Scientists find enormous planet orbiting small star, shaking up solar system theories

Artistic rendering of the possible view from LHS 3154b towards its low mass host star. Given its large mass, LHS 3154b probably has a Neptune-like composition. Credit: Penn State

Scientists from Penn State University have made a groundbreaking discovery that’s turning heads in the world of astronomy.

In a recent study published in the journal Science, they revealed the existence of a planet so massive compared to its star that it’s challenging everything we thought we knew about how planets and their solar systems form.

The planet, named LHS 3154b, is over 13 times the mass of Earth and orbits a star, LHS 3154, that’s nine times smaller than our sun.

This unusual pairing has a mass ratio more than 100 times greater than that of Earth and the sun, making it the most massive planet ever discovered in a close orbit around one of the universe’s smallest and coldest stars, known as an ultracool dwarf star.

“This discovery really makes us question our understanding of the universe,” said Suvrath Mahadevan, a Penn State professor involved in the study.

He explains that stars form from large clouds of gas and dust, which then leave behind disks of material that can develop into planets.

However, the planet-forming disk around a small star like LHS 3154 isn’t expected to have enough solid mass to create a planet as large as LHS 3154b. “But here it is, existing against our current theories,” Mahadevan adds.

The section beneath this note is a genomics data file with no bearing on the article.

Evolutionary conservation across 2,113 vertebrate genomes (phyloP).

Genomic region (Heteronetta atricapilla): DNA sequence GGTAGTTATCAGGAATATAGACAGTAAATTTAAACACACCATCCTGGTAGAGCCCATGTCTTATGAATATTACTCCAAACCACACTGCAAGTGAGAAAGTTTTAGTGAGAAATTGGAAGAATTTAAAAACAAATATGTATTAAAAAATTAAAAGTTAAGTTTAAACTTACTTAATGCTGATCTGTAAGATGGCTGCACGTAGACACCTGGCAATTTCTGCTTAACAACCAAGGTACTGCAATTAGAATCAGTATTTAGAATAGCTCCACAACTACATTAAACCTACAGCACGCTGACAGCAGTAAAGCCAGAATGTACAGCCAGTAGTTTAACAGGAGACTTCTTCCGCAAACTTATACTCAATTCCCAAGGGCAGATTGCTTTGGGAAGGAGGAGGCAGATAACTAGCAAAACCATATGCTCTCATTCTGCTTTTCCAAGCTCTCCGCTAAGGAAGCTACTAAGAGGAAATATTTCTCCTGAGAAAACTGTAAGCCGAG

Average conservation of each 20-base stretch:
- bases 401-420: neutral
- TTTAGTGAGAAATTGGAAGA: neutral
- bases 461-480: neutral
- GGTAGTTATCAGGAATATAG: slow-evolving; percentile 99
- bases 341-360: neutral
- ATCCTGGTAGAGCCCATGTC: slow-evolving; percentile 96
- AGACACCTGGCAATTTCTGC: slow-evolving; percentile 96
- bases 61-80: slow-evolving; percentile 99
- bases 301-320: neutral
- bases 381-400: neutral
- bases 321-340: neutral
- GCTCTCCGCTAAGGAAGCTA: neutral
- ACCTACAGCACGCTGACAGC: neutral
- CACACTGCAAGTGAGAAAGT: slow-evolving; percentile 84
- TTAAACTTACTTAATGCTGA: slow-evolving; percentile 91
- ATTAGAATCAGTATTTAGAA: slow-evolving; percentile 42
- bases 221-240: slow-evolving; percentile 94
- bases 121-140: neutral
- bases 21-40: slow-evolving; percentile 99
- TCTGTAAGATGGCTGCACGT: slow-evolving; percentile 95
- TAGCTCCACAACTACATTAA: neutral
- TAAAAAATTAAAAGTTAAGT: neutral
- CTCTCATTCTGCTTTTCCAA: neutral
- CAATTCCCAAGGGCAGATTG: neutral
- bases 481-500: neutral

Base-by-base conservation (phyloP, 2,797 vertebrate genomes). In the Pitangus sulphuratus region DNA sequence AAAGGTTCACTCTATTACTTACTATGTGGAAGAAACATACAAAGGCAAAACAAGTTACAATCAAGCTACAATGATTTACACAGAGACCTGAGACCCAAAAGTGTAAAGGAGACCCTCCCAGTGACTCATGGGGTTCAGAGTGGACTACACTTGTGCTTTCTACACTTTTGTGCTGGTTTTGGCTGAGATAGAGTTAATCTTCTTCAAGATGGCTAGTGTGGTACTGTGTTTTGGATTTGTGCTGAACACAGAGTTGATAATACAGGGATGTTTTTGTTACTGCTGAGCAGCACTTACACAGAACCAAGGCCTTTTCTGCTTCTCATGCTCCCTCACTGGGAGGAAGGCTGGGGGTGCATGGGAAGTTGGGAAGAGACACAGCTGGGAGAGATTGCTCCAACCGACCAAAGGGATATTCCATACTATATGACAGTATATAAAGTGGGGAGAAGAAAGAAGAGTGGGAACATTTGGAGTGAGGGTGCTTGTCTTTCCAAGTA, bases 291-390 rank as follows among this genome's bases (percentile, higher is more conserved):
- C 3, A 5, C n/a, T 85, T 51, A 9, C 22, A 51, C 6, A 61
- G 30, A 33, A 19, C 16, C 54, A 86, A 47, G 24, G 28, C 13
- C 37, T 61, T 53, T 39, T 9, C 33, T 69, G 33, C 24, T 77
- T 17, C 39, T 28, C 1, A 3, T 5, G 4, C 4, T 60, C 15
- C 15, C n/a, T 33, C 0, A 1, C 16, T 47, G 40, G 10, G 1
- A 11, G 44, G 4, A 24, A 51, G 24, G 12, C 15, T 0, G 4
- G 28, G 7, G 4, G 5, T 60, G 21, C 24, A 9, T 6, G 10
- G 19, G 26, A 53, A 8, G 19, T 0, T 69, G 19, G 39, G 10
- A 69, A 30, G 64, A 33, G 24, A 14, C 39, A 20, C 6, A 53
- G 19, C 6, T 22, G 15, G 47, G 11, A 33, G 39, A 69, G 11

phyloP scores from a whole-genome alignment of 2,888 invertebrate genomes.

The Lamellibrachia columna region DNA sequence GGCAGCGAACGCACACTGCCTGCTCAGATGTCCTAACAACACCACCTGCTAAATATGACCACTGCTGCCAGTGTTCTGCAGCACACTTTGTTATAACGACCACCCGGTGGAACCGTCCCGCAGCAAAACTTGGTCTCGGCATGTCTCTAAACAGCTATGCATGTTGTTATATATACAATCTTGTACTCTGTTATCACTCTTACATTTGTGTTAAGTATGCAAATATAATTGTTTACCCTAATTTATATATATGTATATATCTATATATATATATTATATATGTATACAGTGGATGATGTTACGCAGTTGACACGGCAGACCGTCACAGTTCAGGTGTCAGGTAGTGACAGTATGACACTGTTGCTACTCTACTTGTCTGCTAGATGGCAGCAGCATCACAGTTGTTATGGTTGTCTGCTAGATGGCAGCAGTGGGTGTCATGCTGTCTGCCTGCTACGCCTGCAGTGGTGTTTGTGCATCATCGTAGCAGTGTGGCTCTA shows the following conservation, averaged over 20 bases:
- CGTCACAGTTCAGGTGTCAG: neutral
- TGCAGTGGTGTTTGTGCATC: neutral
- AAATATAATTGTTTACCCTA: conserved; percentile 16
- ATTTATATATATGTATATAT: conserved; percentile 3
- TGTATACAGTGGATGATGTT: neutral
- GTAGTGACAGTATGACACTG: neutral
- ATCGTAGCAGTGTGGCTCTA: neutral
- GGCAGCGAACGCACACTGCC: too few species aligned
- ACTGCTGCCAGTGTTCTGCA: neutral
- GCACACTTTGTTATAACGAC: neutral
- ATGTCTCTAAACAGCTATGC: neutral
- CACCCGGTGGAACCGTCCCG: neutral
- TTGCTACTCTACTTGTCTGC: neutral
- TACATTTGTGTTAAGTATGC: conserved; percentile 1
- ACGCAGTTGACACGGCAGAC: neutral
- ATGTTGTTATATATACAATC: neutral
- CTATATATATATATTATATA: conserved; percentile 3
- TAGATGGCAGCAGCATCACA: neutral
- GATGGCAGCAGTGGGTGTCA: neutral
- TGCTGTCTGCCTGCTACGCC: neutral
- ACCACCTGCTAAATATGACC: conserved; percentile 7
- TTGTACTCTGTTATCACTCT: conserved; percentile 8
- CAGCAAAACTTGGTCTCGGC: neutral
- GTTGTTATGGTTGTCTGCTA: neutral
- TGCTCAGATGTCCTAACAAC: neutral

The discovery was made using the Habitable Zone Planet Finder (HPF), an astronomical spectrograph built at Penn State.

The HPF was specifically designed to detect planets orbiting ultracool stars, which could potentially harbor life-supporting liquid water on their surfaces.

Detecting such planets is usually difficult around stars like our sun. However, since ultracool stars are much colder, planets that can support liquid water are closer to their stars. This closeness, combined with the low mass of ultracool stars, creates a detectable signal indicating the presence of a planet.

Mahadevan likens this to being near a campfire. “The cooler the fire, the closer you need to be to stay warm,” he says. “It’s similar for planets. If the star is colder, a planet needs to be closer to have liquid water.

And if a planet orbits close enough to its ultracool star, we can detect it by observing subtle changes in the star’s light color as the planet orbits around it.”

The HPF, located at the Hobby-Eberly Telescope in Texas, provides high-precision measurements of such signals from nearby stars.

“Discovering this planet with HPF is particularly exciting,” says Guðmundur Stefánsson, a NASA Sagan Fellow in Astrophysics at Princeton University and the study’s lead author.

“We built HPF from scratch to explore unknown types of planets around the lowest mass stars, and now we’re learning new and unexpected things about these planets.”

Megan Delamer, a graduate student at Penn State and co-author of the study, points out that finding a planet like LHS 3154b is extremely rare based on current surveys. “Our theories of planet formation are struggling to explain this observation,” she says.

The discovery suggests that the heavy core of the planet LHS 3154b would have required a larger amount of solid material in its formation than current models predict.

It also implies that the dust-mass and dust-to-gas ratio around stars like LHS 3154, when they were young, would need to be ten times higher than observed to form such a massive planet.

“What we’ve found is a real challenge for existing theories of planet formation,” Mahadevan concludes. “Discoveries like this are exactly why we built the HPF, to find out how the most common stars in our galaxy form planets.”